The world changed this year. For the first time in recorded history, India and China are the drivers of the global economy.Monday, 3 December, 2007, 12:00am
Asia's headlong rush to modernise is improving the lives of hundreds of millions of people but is also having a detrimental effect on the environment. Striking the right balance is difficult for governments focused on poverty reduction, so moves like that from Japan yesterday to contribute to Asian Development Bank environmental protection measures are to be commended.7 May 2007 - 12:00am
When the mainland leadership announced its ambitious 'go west' programme in 2000, the excitement over tapping the Wild West was palpable from almost everyone and everywhere, from the people in the poorer western regions and the overseas media to foreign businessmen.12 Mar 2007 - 12:00am
China is entering a new cycle of accelerated economic growth underpinned by booming demand from industrialisation and a growing middle class, says JP Morgan.
In a report, the brokerage spelled out its bullish outlook founded on the belief these forces of demand would lead to an expansion cycle of 18 to 24 months.22 Feb 2004 - 12:00am
The Industrial Revolution was a great change which took place in Europe in the 1700s and 1800s. The term Industrial Revolution refers both to the changes that occurred and to the period itself.
Towards the end of the 18th century, a series of changes occurred in England in the methods of industrial technique and in the social and economic organisations.15 Sep 1999 - 12:00am
LAST year alone, Asia's 500 richest families outside Hong Kong and Taiwan lost, on average, between 50 and 70 per cent of their net worth, investment adviser Marc Faber says.6 Dec 1998 - 12:00am
The economy should be able to maintain its 'high-speed' growth for decades, according to senior State Council researcher Wang Mengkui.
Mr Wang, director of the Development Research Centre under the council, said despite the Asian financial crisis, China's goal of achieving modernisation by the middle of next century was within reach.21 Oct 1998 - 12:00am
During the great American depression the urban unemployed wandered the dust bowl interior in search of a crust.
Returning to their rural origins seemed a natural destination for John Steinbeck's generation of the dispossessed.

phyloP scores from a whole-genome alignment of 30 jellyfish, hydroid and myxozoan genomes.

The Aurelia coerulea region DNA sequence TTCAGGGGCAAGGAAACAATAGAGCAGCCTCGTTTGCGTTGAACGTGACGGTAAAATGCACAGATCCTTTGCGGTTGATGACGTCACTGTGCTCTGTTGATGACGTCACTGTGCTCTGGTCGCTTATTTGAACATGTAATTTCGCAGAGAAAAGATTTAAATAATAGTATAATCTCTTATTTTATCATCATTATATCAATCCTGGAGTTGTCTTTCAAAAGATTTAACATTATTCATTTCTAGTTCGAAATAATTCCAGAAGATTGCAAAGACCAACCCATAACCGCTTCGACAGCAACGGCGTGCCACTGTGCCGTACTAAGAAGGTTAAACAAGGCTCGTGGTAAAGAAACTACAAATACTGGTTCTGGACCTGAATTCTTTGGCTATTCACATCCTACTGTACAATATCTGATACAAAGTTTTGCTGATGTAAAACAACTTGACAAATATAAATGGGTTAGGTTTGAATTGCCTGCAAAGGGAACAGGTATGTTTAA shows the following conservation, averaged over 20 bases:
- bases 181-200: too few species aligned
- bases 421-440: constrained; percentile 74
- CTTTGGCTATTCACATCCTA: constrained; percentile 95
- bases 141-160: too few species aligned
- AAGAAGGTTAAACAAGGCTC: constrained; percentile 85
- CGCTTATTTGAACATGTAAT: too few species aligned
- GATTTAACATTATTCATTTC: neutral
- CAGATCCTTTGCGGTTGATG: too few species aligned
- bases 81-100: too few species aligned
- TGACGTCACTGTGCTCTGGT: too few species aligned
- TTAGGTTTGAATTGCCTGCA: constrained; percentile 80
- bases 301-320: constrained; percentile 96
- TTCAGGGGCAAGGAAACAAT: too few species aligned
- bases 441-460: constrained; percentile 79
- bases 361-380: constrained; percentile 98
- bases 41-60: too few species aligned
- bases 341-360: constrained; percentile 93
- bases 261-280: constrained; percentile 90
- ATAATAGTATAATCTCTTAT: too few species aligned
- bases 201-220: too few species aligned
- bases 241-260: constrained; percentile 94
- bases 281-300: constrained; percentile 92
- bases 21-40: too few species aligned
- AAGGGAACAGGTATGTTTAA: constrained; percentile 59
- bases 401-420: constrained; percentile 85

Asia's tiger economies produced a similar mass migration from the countryside to grimy city factories over the past 15 years.8 Dec 1997 - 12:00am
Average incomes in Hong Kong are set to surpass those in the United States, according to a study by the Asian Development Bank.12 May 1997 - 12:00am
When General Fidel Ramos became President of the Philippines, he drew up a plan which he called Philippines 2000. His plan was to modernise the nation through industrialisation and mechanisation of agriculture.
Banners proclaiming Philippines 2000 were hoisted above schools and in government offices and that is about as far as the campaign has got.17 Feb 1997 - 12:00am
THE regional trends towards men and women marrying later and single motherhood have been identified in Malaysia.
Malaysians are also having fewer children, with the average declining from four in 1980 to 3.4 last year.11 Nov 1995 - 12:00am
STRONG economic growth is expected from China well into next century, according to a new report from Goldman Sachs Asia.
The report says an abundant, well-educated labour force and high levels of personal savings and investment would provide the cornerstones for the country's economic growth beyond 2000.26 Jun 1995 - 12:00am
FOR years incredulous Westerners have been looking at the Asian economies, and asking, 'How long can this keep going on?' Prediction of imminent end to the miracle of the dragons has always proved premature, but here it comes again.7 Apr 1995 - 12:00am
EAST Asian countries have 45 per cent of global central bank reserves and keep piling up collective current account surpluses while Western industrialised countries keep accumulating current account deficits, according to World Economic Forum (WEF) senior adviser Claude Smadja.3 Dec 1994 - 12:00am
THE emergence of China as an economic and trading titan is sometimes seen as a boon, at other times as a bane.
The sheer size of its demand for funds and expertise has generated fears among some developing countries that as China receives more foreign capital, they will get less.8 Sep 1994 - 12:00am